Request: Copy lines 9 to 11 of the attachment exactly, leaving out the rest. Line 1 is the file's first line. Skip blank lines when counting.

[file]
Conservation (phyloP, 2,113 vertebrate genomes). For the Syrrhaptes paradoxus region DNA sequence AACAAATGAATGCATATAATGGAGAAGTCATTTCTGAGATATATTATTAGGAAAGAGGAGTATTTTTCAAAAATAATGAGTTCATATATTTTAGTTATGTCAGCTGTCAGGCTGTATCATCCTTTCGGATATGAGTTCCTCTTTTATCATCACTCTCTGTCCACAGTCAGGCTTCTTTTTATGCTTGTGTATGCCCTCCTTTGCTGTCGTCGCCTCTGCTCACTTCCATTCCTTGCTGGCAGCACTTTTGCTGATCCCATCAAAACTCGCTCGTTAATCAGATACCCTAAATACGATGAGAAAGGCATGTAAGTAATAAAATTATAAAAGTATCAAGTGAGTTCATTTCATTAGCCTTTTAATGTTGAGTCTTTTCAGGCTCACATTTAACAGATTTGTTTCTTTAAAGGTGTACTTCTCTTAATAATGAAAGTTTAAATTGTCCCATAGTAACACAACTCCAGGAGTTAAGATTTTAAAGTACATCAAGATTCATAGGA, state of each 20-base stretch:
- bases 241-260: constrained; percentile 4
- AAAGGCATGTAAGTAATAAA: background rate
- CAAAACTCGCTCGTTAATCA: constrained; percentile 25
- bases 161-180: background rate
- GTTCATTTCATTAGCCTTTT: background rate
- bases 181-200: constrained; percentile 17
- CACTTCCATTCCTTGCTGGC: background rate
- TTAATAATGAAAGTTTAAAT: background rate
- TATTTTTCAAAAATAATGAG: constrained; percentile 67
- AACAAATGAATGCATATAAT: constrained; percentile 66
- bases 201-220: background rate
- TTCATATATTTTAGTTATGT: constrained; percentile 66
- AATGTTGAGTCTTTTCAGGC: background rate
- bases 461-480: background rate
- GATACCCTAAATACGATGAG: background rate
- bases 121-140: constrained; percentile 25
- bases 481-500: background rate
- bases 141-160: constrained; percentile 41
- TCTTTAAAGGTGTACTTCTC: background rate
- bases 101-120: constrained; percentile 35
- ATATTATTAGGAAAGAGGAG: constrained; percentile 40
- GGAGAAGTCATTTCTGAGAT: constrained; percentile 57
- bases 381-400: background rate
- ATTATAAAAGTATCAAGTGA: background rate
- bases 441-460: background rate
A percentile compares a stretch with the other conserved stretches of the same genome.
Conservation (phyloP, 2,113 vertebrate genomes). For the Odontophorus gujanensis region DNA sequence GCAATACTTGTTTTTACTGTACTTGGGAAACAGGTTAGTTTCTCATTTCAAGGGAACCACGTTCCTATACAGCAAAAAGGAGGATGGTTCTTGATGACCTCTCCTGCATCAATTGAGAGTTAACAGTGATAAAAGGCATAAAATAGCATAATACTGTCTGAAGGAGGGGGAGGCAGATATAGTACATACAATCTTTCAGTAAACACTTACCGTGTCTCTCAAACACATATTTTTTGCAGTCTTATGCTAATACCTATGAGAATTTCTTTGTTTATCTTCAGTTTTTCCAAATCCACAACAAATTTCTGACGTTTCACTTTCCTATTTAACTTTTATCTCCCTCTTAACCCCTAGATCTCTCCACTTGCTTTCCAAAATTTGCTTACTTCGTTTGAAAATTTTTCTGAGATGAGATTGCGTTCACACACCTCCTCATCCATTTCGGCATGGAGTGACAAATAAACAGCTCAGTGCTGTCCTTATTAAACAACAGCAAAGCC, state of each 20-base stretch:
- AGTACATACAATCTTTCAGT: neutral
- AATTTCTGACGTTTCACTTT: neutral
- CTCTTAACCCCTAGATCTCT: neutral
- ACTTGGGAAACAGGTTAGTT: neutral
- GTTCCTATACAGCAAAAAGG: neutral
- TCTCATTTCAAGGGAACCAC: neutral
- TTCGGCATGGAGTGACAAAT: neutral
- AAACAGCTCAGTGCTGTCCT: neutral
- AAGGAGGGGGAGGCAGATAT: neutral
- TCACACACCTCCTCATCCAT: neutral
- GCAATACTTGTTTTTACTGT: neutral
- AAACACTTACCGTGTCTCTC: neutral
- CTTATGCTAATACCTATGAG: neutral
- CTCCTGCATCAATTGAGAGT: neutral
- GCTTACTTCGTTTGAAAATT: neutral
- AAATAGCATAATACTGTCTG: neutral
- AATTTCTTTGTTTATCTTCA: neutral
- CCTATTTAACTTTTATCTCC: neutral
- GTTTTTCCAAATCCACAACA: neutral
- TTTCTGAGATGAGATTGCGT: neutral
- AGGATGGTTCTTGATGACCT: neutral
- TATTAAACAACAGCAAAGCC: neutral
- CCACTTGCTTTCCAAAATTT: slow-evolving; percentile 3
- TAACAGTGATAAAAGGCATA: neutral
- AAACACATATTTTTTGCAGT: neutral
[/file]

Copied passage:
- TTAATAATGAAAGTTTAAAT: background rate
- TATTTTTCAAAAATAATGAG: constrained; percentile 67
- AACAAATGAATGCATATAAT: constrained; percentile 66